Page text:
Wednesday, March 17, 2010

Bi-curious Boyfriend?

Wondering if you can help. I consider myself to be a fairly open minded woman but have recently come to the realization that maybe I'm not. My problem is that I have been dating a great guy for the last six months. We have a great sex life and have no sexual issues. The other day my boyfriend left his email logged on and I started looking thru it. Yeah, yeah I know I shouldn't have invaded his privacy but I've got a few trust issues I'm working on. I found several emails that were from 3 years ago between him and another man and from a swinger couple. Of course I haven't confronted him with this and I probably won't but I'm wondering is it possible for a man to not be gay but have fantasies? Is there such a thing as someone who is curious, acted upon it and then not continued? I think he just had a few encounters. I'm just trying to decide if he could ever truly be satisfied with just me. I'm really not upset because we all have our secret fantasies. I've had fantasies of being with women just never acted upon it, I believe it is something we all secretly do. I could go on and on but I'm sure you know where I'm going with this. Thanks for you help. V

I wouldn't necessarily say that a heterosexual person could never indulge in homoerotic fantasies -- at least in a kind of "I wonder what it's like" sort of way -- but you seem to think that your boyfriend has gone way beyond that, which is a different story. I assume you base this on the emails he had with this man. A man whose had "a few encounters" with other men is not heterosexual.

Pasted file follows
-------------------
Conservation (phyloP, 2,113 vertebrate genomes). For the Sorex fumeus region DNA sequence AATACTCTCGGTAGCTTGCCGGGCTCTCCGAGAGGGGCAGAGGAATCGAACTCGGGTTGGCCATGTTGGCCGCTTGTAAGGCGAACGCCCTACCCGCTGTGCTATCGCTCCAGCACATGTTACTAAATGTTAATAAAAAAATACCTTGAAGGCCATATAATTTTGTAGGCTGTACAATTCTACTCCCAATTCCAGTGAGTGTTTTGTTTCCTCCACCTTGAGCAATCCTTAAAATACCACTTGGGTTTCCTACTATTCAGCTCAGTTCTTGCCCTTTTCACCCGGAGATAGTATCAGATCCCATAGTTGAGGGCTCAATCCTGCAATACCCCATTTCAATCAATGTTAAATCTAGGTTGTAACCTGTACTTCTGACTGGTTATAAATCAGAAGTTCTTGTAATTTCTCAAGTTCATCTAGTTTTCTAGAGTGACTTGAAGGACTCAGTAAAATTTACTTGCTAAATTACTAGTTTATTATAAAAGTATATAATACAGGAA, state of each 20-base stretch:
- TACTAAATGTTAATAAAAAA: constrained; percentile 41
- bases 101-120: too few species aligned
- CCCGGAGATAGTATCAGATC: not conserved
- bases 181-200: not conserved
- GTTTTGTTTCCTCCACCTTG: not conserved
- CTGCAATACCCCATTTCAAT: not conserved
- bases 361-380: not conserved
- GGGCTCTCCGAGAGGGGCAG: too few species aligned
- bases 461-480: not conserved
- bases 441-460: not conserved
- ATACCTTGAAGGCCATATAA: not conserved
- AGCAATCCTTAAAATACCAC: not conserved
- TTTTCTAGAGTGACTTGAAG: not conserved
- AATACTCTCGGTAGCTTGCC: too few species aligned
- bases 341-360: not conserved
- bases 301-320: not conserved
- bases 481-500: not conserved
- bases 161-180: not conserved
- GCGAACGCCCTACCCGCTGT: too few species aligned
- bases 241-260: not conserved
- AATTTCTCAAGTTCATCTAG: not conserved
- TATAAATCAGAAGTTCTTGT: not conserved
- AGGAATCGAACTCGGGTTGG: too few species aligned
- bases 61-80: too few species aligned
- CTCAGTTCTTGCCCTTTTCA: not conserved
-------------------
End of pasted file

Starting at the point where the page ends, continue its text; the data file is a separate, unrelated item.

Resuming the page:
Homosexuality isn't a phase or something you can switch on or off. Some men indulge in homosexual behavior and then stop not because they have lost these primal urges -- an attraction to other men -- but because they are giving in to feelings of shame or guilt; what we call "internalized homophobia." They want to lead a straight life without actually being straight. Some men like this repress their natural instincts -- which is not wise or healthy -- and others go on the "down low" for their homosexual encounters, hoping they will be discreet enough for the wife or girlfriend never to find out.

Bisexual advocates insist that some men are genuinely bisexual -- and your boyfriend would at the very least have to be put in this category -- but even then it's a question of which is his preference -- men or women? -- and if he's being entirely honest with himself about which it is. Some gay men go through a bisexual phase until they come to the honest conclusion that they are gay. If this happens early on it's one thing. If it happens after twenty years of marriage -- and this is not as uncommon as you might think -- that's another story.

I think women with bi, possibly gay, boyfriends have to get past this notion that their discomfort makes them narrow-minded or homophobic. It's a legitimate topic of concern. Who would want to marry a man who later comes out of the closet and needs to be with another man? What woman would want the man she loves to live a life of denial and dishonesty? Some women are just not comfortable with the fact that their boyfriends, gay or bi, are attracted to other men, just as most gay men are not comfortable with boyfriends who are [or at least say they are] attracted to women. [This is not misogyny or bigotry. It's just a turn off.]

While I would not suggest that you tell your boyfriend you were looking through his emails, you might on some occasion bring up the subject of swinging, bisexuality, etc when an opportunity arises. You might begin by admitting that you have fantasized about other women. [I'll let that pass for now because you were writing about your boyfriend.] It might lead into a frank and open discussion about his sexual orientation, or he might just give you a line of bull. Hopefully you know him well enough to be able to tell the difference.

No comments: